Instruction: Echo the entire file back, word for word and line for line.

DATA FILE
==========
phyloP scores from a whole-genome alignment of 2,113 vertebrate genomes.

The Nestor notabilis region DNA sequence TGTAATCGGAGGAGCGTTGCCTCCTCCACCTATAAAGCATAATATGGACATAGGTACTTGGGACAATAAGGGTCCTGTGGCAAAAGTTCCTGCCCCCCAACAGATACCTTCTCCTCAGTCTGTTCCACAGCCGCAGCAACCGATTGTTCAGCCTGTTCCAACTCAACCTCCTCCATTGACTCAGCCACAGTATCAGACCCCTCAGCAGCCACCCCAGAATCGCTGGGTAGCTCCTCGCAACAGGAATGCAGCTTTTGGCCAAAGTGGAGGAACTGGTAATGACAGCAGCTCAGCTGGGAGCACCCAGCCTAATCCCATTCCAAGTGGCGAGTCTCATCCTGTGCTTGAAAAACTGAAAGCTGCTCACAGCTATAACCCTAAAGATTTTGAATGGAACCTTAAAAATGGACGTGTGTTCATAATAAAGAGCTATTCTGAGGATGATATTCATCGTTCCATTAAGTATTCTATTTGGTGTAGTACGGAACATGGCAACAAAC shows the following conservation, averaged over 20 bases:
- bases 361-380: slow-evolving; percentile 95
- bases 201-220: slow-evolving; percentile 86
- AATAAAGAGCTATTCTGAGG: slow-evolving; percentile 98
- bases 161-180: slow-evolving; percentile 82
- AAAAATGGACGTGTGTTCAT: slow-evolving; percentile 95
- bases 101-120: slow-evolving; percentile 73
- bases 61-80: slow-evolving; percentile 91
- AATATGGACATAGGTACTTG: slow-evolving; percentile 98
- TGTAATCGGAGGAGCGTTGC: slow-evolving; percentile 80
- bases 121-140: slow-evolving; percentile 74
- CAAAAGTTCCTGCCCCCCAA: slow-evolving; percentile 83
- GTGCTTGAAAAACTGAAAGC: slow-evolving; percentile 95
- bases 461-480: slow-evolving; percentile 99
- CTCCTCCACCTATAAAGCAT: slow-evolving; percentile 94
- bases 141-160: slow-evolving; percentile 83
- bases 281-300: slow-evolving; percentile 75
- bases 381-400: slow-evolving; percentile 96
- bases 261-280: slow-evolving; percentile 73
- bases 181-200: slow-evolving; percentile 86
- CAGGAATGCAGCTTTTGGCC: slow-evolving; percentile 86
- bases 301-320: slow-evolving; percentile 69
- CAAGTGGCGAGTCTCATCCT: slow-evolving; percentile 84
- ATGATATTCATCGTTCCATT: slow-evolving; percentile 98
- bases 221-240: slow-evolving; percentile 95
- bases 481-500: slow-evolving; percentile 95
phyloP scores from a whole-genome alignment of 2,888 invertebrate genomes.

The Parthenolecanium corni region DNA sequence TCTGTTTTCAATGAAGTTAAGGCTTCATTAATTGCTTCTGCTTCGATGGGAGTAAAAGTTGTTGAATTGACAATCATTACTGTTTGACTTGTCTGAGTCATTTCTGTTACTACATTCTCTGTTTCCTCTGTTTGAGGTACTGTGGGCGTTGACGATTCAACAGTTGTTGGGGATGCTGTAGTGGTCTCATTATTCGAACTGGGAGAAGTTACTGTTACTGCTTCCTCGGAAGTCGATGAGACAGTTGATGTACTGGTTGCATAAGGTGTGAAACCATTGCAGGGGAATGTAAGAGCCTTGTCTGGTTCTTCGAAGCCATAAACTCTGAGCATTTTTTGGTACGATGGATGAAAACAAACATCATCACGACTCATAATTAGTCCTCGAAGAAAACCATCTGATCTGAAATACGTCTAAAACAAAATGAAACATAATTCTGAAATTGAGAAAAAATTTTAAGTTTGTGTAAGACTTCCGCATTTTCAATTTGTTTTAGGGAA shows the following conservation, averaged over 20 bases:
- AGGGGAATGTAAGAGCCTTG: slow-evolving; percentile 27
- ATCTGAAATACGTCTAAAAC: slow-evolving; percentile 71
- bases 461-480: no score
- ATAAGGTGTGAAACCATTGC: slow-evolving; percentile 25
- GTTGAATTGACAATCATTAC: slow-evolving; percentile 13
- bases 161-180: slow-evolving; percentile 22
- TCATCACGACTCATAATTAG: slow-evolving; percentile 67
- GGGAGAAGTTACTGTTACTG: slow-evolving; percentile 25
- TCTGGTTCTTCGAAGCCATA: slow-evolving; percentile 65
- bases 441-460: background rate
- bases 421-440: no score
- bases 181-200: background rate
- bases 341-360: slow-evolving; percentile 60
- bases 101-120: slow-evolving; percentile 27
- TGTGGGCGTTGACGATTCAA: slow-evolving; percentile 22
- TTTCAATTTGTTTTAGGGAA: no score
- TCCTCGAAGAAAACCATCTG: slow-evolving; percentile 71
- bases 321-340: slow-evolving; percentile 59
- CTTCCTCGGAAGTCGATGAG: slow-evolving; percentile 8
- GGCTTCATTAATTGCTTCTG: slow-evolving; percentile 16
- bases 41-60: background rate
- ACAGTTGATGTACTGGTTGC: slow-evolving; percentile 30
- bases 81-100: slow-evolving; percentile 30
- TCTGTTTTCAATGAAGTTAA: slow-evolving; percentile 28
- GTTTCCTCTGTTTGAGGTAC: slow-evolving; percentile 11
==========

phyloP scores from a whole-genome alignment of 2,113 vertebrate genomes.

The Nestor notabilis region DNA sequence TGTAATCGGAGGAGCGTTGCCTCCTCCACCTATAAAGCATAATATGGACATAGGTACTTGGGACAATAAGGGTCCTGTGGCAAAAGTTCCTGCCCCCCAACAGATACCTTCTCCTCAGTCTGTTCCACAGCCGCAGCAACCGATTGTTCAGCCTGTTCCAACTCAACCTCCTCCATTGACTCAGCCACAGTATCAGACCCCTCAGCAGCCACCCCAGAATCGCTGGGTAGCTCCTCGCAACAGGAATGCAGCTTTTGGCCAAAGTGGAGGAACTGGTAATGACAGCAGCTCAGCTGGGAGCACCCAGCCTAATCCCATTCCAAGTGGCGAGTCTCATCCTGTGCTTGAAAAACTGAAAGCTGCTCACAGCTATAACCCTAAAGATTTTGAATGGAACCTTAAAAATGGACGTGTGTTCATAATAAAGAGCTATTCTGAGGATGATATTCATCGTTCCATTAAGTATTCTATTTGGTGTAGTACGGAACATGGCAACAAAC shows the following conservation, averaged over 20 bases:
- bases 361-380: slow-evolving; percentile 95
- bases 201-220: slow-evolving; percentile 86
- AATAAAGAGCTATTCTGAGG: slow-evolving; percentile 98
- bases 161-180: slow-evolving; percentile 82
- AAAAATGGACGTGTGTTCAT: slow-evolving; percentile 95
- bases 101-120: slow-evolving; percentile 73
- bases 61-80: slow-evolving; percentile 91
- AATATGGACATAGGTACTTG: slow-evolving; percentile 98
- TGTAATCGGAGGAGCGTTGC: slow-evolving; percentile 80
- bases 121-140: slow-evolving; percentile 74
- CAAAAGTTCCTGCCCCCCAA: slow-evolving; percentile 83
- GTGCTTGAAAAACTGAAAGC: slow-evolving; percentile 95
- bases 461-480: slow-evolving; percentile 99
- CTCCTCCACCTATAAAGCAT: slow-evolving; percentile 94
- bases 141-160: slow-evolving; percentile 83
- bases 281-300: slow-evolving; percentile 75
- bases 381-400: slow-evolving; percentile 96
- bases 261-280: slow-evolving; percentile 73
- bases 181-200: slow-evolving; percentile 86
- CAGGAATGCAGCTTTTGGCC: slow-evolving; percentile 86
- bases 301-320: slow-evolving; percentile 69
- CAAGTGGCGAGTCTCATCCT: slow-evolving; percentile 84
- ATGATATTCATCGTTCCATT: slow-evolving; percentile 98
- bases 221-240: slow-evolving; percentile 95
- bases 481-500: slow-evolving; percentile 95
phyloP scores from a whole-genome alignment of 2,888 invertebrate genomes.

The Parthenolecanium corni region DNA sequence TCTGTTTTCAATGAAGTTAAGGCTTCATTAATTGCTTCTGCTTCGATGGGAGTAAAAGTTGTTGAATTGACAATCATTACTGTTTGACTTGTCTGAGTCATTTCTGTTACTACATTCTCTGTTTCCTCTGTTTGAGGTACTGTGGGCGTTGACGATTCAACAGTTGTTGGGGATGCTGTAGTGGTCTCATTATTCGAACTGGGAGAAGTTACTGTTACTGCTTCCTCGGAAGTCGATGAGACAGTTGATGTACTGGTTGCATAAGGTGTGAAACCATTGCAGGGGAATGTAAGAGCCTTGTCTGGTTCTTCGAAGCCATAAACTCTGAGCATTTTTTGGTACGATGGATGAAAACAAACATCATCACGACTCATAATTAGTCCTCGAAGAAAACCATCTGATCTGAAATACGTCTAAAACAAAATGAAACATAATTCTGAAATTGAGAAAAAATTTTAAGTTTGTGTAAGACTTCCGCATTTTCAATTTGTTTTAGGGAA shows the following conservation, averaged over 20 bases:
- AGGGGAATGTAAGAGCCTTG: slow-evolving; percentile 27
- ATCTGAAATACGTCTAAAAC: slow-evolving; percentile 71
- bases 461-480: no score
- ATAAGGTGTGAAACCATTGC: slow-evolving; percentile 25
- GTTGAATTGACAATCATTAC: slow-evolving; percentile 13
- bases 161-180: slow-evolving; percentile 22
- TCATCACGACTCATAATTAG: slow-evolving; percentile 67
- GGGAGAAGTTACTGTTACTG: slow-evolving; percentile 25
- TCTGGTTCTTCGAAGCCATA: slow-evolving; percentile 65
- bases 441-460: background rate
- bases 421-440: no score
- bases 181-200: background rate
- bases 341-360: slow-evolving; percentile 60
- bases 101-120: slow-evolving; percentile 27
- TGTGGGCGTTGACGATTCAA: slow-evolving; percentile 22
- TTTCAATTTGTTTTAGGGAA: no score
- TCCTCGAAGAAAACCATCTG: slow-evolving; percentile 71
- bases 321-340: slow-evolving; percentile 59
- CTTCCTCGGAAGTCGATGAG: slow-evolving; percentile 8
- GGCTTCATTAATTGCTTCTG: slow-evolving; percentile 16
- bases 41-60: background rate
- ACAGTTGATGTACTGGTTGC: slow-evolving; percentile 30
- bases 81-100: slow-evolving; percentile 30
- TCTGTTTTCAATGAAGTTAA: slow-evolving; percentile 28
- GTTTCCTCTGTTTGAGGTAC: slow-evolving; percentile 11